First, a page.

“All the variety, all the charm, all the beauty of life is made up of light and shadow.” —Leo Tolstoy
On nights when our son drifts asleep easily, I practice yoga in the living room. I flick off the lamps, light a candle, crack the windows and flow while the last hints of pink sky wane to navy. Though this happens twice a week at best, it’s become a favorite habit.
I’d just rolled out my mat across the shadowed carpet one evening when a yellow burst drew my gaze. Flash-flash.
Mother of pearl, was that a lightning bug?
Flash-flash. I approached the window: now there were two pulsing in the night, twisted in a primal tango, tale as old as time. Soon a dozen bursts of light cha-chaed, waltzed and flirted in the warm air.
Watching them, I smiled. Finally, one sign of summer untainted by the coronavirus. I couldn’t wait to tell Jack.
Once, in the early days of COVID-19, a colleague introduced over video call an icebreaker: name something you were looking forward to that got canceled due to coronavirus. Trips, graduations, weddings, family gatherings and work events came up. I was missing a writing conference at which I’d hoped to pitch my book. Although the organizer intended this as a light-hearted activity, the effect seemed quite the opposite. (Yikes!) At least we were suffering together?
Four months later, events keep piling up: celebrations, vacations, trips to the pool and beach in our city. Everything canceled.
Our calendar’s stayed oddly clear of typical summer activities and yet in some states life’s returned to its former rhythms. Whereas during lockdown it felt as though we were “all in this together,” now, as we await a vaccine, there’s such a wide range of behavior I feel unmoored. Should we take a risk and travel or stay home and miss out? Keep our son home or send him to preschool this fall? Neither choice feels great.
Much of this summer — who am I kidding? — this year has felt like stumbling around in the dark after a power outage. I’m flicking light switches hoping they’ll still work. No luck here. Maybe here. Then — shoot, that’s going to leave a bruise! — I’m bumping around the house, searching for a flashlight. When I finally find one it only emits a faint glow. The batteries are out.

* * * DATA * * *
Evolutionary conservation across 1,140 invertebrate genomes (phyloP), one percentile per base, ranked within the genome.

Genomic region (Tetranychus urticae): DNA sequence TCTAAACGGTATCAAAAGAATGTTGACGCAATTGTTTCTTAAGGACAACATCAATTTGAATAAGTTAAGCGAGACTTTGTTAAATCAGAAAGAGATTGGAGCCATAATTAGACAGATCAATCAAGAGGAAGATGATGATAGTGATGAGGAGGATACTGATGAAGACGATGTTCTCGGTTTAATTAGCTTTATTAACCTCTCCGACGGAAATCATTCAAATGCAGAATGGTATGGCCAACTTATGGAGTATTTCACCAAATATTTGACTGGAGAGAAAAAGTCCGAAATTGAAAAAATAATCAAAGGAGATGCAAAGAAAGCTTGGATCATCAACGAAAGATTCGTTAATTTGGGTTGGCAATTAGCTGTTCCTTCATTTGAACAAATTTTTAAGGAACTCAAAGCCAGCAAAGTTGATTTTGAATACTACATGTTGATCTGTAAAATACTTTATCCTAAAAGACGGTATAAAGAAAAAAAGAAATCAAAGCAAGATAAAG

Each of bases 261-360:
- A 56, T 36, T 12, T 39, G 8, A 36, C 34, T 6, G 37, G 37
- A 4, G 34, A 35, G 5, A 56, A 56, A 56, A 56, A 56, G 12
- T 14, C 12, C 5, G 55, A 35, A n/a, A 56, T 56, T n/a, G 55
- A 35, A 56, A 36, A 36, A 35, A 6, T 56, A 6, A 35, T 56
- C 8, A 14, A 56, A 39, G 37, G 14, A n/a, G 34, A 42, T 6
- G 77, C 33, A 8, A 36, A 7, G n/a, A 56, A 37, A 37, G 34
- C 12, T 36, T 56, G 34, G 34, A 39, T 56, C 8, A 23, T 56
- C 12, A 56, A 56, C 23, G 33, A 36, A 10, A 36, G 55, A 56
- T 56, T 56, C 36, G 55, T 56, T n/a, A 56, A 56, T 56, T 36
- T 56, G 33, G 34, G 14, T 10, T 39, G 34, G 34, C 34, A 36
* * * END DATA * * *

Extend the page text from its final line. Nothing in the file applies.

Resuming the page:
The following night, I was on bedtime duty again when I broke the news to Jack.
“Buddy, the lightning bugs are here!” I announced, helping him out of his clothes and into the bathtub.
“Mommy, what’s that?” he said, untangling his legs from his pants.
“Well, they’re bugs that glow and they only come out at night. They should be out around bedtime, I think. Here, hop in the tub and I’ll try to find a picture on my phone.”
He splashed in his bubble bath while I Googled photos and showed them to him one by one. Jack, barely glancing up from his Batman figurines, wasn’t impressed, and I had to admit they were underwhelming. So I kept searching and called up a video from a town in Tennessee known for its lightning bugs.
“Ha! Found it!” I declared, holding up my phone victoriously. Jack peered over from the tub. “Jack-bub, let’s dry you off and I’ll show you this video.”
Snuggled in his Paw Patrol towel he sat on my lap as we watched hundreds of tiny lamps illuminate the forest. Jack’s eyes grew wide and when the video was over he turned to me and said, “They have light in their bodies?”
“Yes, they do!” I said, fluffing his wet hair.
Jack has officially entered the “why?” stage of childhood, which is adorable/exhausting. I didn’t have a good explanation for this. I did *not* want to have the sex talk so soon and found myself a bit flummoxed. I stared at my phone, wishing it would deliver an acceptable answer.
“Is it because that’s the way God made them?” he suggested, tilting his head ever-so-slightly, and I chuckled, thinking of past conversations we’d had about God.
“Yeah, exactly!” I said, standing us both up. “Hey, let’s look out the window and see if they’re outside!”
We rushed to his bedroom window, scanning the neighbor’s yard for signs of light. Nope — it was still too early. Jack pushed out his bottom lip and pouted.